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‘Sunshine’ vitamin D deficiency can lead to weaker muscles and less movement as people age

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Manish Saini
Manish works as a Journalist and writer at Revyuh.com. He has studied Political Science and graduated from Delhi University. He is a Political engineer, fascinated by politics, and traditional businesses. He is also attached to many NGO's in the country and helping poor children to get the basic education. Email: Manish (at) revyuh (dot) com

The ‘sunshine’ vitamin D could boost muscle strength in the elderly, according to a new study.

Not getting enough sunlight can lead to weaker muscles and less movement as people age, according to a new study.

According to some reports, around 42% population has low vitamin D levels in the US.

Vitamin D is a hormone well known to be important for maintaining bone health and preventing rickets and osteoporosis. Some reports suggest a deficiency can increase the risk of Covid-19, cancer, and diabetes.

To understand this more deeply, researchers exploring vitamin D in muscle performance of older people used a mouse model over a period of three months.

Tissue and blood samples were collected monthly to quantify vitamin D and calcium concentrations and to assess markers of muscle mitochondrial function and number.

After three months of diet-induced vitamin D deficiency, skeletal muscle mitochondrial function was found to be impaired by up to 37 percent. This was not due to a reduced number of mitochondria or a reduction in muscle mass.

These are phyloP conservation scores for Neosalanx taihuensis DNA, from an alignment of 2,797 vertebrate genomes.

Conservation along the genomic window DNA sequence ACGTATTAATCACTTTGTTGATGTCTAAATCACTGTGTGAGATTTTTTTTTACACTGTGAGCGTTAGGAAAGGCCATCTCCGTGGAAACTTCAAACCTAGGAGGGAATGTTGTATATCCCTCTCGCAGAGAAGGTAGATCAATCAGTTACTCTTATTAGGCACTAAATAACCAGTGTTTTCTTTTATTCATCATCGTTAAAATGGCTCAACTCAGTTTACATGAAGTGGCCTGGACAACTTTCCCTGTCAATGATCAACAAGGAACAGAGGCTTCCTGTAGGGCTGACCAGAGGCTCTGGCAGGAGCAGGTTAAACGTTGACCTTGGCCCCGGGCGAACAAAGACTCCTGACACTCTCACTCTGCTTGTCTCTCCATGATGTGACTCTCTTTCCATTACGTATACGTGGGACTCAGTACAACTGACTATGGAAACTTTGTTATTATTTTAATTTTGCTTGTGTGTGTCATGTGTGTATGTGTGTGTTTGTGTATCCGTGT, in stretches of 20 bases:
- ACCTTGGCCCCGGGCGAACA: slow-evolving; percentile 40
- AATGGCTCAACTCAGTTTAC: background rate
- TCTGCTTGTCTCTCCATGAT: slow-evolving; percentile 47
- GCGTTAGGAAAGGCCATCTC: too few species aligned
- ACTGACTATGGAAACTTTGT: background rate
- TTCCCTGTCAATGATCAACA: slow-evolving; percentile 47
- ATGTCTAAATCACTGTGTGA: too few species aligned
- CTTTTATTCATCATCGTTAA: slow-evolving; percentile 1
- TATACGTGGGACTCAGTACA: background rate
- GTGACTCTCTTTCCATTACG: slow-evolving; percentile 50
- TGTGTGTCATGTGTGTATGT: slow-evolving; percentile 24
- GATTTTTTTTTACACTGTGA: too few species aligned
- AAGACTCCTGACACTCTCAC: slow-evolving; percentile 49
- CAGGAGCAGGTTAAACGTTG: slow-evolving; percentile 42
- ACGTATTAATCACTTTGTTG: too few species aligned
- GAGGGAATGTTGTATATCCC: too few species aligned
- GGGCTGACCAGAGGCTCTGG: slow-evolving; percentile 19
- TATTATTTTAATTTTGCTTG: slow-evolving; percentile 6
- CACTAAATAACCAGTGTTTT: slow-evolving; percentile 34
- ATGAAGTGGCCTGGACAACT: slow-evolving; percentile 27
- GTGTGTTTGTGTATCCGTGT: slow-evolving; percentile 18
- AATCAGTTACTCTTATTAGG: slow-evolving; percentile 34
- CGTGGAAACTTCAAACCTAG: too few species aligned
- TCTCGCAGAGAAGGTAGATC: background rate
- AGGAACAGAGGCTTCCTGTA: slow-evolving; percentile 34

The findings also suggest vitamin D deficiency may impair mitochondrial function, the energy that can be produced in the muscle.

Therefore, preventing vitamin D deficiency in older people may help maintain muscle performance and reduce the risk of muscle-related diseases such as sarcopenia.

Dr. Andrew Philp, from the Garvan Institute of Medical Research in Australia, said:

“Our results show there is a clear link between vitamin D deficiency and oxidative capacity in skeletal muscle.

“They suggest that vitamin D deficiency decreases mitochondrial function, as opposed to reducing the number of mitochondria in skeletal muscle.

“We are particularly interested to examine whether this reduction in mitochondrial function may be a cause of age-related loss in skeletal muscle mass and function.”

Vitamin D, which is also obtained through eating things like fatty fish, egg yolks, and cheese, has been found to be vital for muscles to not deteriorate.

The study was published in the Journal of Endocrinology.

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